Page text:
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If You Were Lost In The Abyss Of Your Own Soul, Would It Be A Happy Place?

 openhands

When I entered the hospital room her eyes said she recognized me.

All through our 25-year friendship, Mary taught me about life, faith and how to be a friend. She was suffering from the effects of diabetes. The last heart attack left her heart too weak to keep good circulation in her legs. The doctors were walking a fine line. They needed to amputate the leg before gangrene poisoned her. However, Mary’s heart had to heal enough for her to survive the surgery.

Mary had her share of sorrows. She knew the human face of abandonment, betrayal and crippling pain. I couldn’t look at her in that hospital bed lined with monitors and not feel a deep sense of injustice.

She turned to me and smiled. As her liver failed, so did her ability to speak coherently. Our eyes locked, and I could tell she wanted to say something. She seemed to concentrate hard, as if it was difficult to form the words. “I…love…” she paused as she struggled to get the last word out–so I drew closer. “Puppies!”

Then she closed her eyes and shook her head no, and giggled at herself.

She spent the rest of the afternoon in and out of reality–smiling, giggling and whispering. She was locked away deep inside herself with no escape. She was a prisoner inside her own body.

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No one but God knows the deep recesses of our hearts. But this I know of Mary’s–she knew how to forgive and how to love.

Although she had plenty of reasons to do so, she did not harbor anger, envy or bitterness. She embraced her faith in her savior. With his help, they cleaned the inner walls of that prison cell of a dying body.

Mary’s been gone for over a decade, but I saw her face in between the lines of Viktor E. Frankl’s description of the concentration camp. In Man’s Search for Meaning Frankl writes of the depths of the human soul being exposed by the horrors of Auschwitz, but I couldn’t help but think it doesn’t take a concentration camp for one’s soul to be torn. Frankl asks,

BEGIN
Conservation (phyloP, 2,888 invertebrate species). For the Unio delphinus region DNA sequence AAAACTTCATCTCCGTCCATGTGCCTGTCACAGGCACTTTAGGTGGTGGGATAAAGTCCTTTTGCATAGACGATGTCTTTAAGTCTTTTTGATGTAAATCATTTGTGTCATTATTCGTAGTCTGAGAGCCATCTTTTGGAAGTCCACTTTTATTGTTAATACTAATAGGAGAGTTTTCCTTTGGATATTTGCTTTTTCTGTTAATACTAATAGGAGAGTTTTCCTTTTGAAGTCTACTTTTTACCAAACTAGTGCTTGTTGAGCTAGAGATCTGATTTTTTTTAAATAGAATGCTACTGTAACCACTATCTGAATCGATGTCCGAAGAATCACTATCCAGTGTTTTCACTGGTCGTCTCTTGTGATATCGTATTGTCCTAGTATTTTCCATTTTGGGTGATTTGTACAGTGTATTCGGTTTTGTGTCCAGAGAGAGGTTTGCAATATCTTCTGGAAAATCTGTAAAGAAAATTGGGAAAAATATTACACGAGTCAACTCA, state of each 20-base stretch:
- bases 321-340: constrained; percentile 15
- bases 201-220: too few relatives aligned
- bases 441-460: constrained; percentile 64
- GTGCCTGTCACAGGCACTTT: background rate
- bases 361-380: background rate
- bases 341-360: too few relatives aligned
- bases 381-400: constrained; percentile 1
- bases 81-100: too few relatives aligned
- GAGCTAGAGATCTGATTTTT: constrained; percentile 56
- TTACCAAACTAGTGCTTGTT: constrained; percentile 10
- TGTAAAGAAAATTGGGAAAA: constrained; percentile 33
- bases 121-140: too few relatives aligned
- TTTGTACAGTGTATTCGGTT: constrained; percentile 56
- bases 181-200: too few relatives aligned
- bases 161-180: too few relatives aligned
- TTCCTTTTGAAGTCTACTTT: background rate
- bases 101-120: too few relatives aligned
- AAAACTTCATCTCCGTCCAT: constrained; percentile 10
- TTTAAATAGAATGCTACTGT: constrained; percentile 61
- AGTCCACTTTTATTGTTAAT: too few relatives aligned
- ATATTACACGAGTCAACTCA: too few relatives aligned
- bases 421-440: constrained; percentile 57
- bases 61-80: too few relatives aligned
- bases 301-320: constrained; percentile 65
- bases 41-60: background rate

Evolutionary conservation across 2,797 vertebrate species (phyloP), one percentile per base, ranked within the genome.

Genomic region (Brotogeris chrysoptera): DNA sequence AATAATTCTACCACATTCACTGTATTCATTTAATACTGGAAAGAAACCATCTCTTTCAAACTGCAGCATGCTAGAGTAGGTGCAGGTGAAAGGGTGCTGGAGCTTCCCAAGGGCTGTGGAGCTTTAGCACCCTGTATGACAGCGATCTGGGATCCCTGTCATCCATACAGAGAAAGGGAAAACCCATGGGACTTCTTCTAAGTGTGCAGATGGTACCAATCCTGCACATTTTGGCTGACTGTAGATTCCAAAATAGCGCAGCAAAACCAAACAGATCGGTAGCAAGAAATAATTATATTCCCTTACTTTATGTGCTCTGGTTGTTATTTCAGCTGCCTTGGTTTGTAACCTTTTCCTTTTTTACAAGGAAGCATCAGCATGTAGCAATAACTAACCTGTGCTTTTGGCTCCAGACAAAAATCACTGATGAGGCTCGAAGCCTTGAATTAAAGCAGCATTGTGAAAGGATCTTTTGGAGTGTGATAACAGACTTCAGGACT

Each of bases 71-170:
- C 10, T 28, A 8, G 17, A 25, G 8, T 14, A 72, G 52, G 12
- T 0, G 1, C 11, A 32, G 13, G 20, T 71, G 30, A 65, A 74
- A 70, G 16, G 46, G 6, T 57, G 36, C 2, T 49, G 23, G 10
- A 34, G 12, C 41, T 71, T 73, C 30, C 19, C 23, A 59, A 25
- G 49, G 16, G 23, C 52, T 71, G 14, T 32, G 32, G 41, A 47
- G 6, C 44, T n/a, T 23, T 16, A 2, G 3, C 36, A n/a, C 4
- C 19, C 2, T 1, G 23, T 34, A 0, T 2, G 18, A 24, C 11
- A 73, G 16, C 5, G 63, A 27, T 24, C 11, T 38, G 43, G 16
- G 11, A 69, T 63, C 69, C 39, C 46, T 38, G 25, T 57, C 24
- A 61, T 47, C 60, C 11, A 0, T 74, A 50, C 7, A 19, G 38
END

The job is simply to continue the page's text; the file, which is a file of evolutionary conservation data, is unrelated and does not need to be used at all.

“Is it surprising that in those depths we again found only human qualities which in their very nature were a mixture of good and evil?”

No. When you think about it– it’s really not.

Frankl describes prisoners that were more cruel and evil than their captors.

“From all this we may learn that there are two races of men in this world, but only these two–the ‘race’ of the decent man and the race of the indecent man. Both are found everywhere; they penetrate into all groups of society…no group is of ‘pure race’…”

While I have to agree, I would argue with his use of the word “race.” One cannot choose their own race. One can, however, choose good or evil. As Frankl asserted earlier, that the one freedom no one can take from us–is how we respond to our circumstances. How we respond to evil.

“Life in a concentration camp tore open the human soul and exposed its depths.”

We all will be pressed in one way or another by tragedy, injustice or sorrow and the real substance of our soul exposed. It’s up to each of us to decide what that’s going to look like.

I can only pray that if I am locked inside of myself as Mary was, I want to be full of the love and forgiveness– and perhaps a puppy or two.

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Photo credits Shutterstock; Jesus Cervantes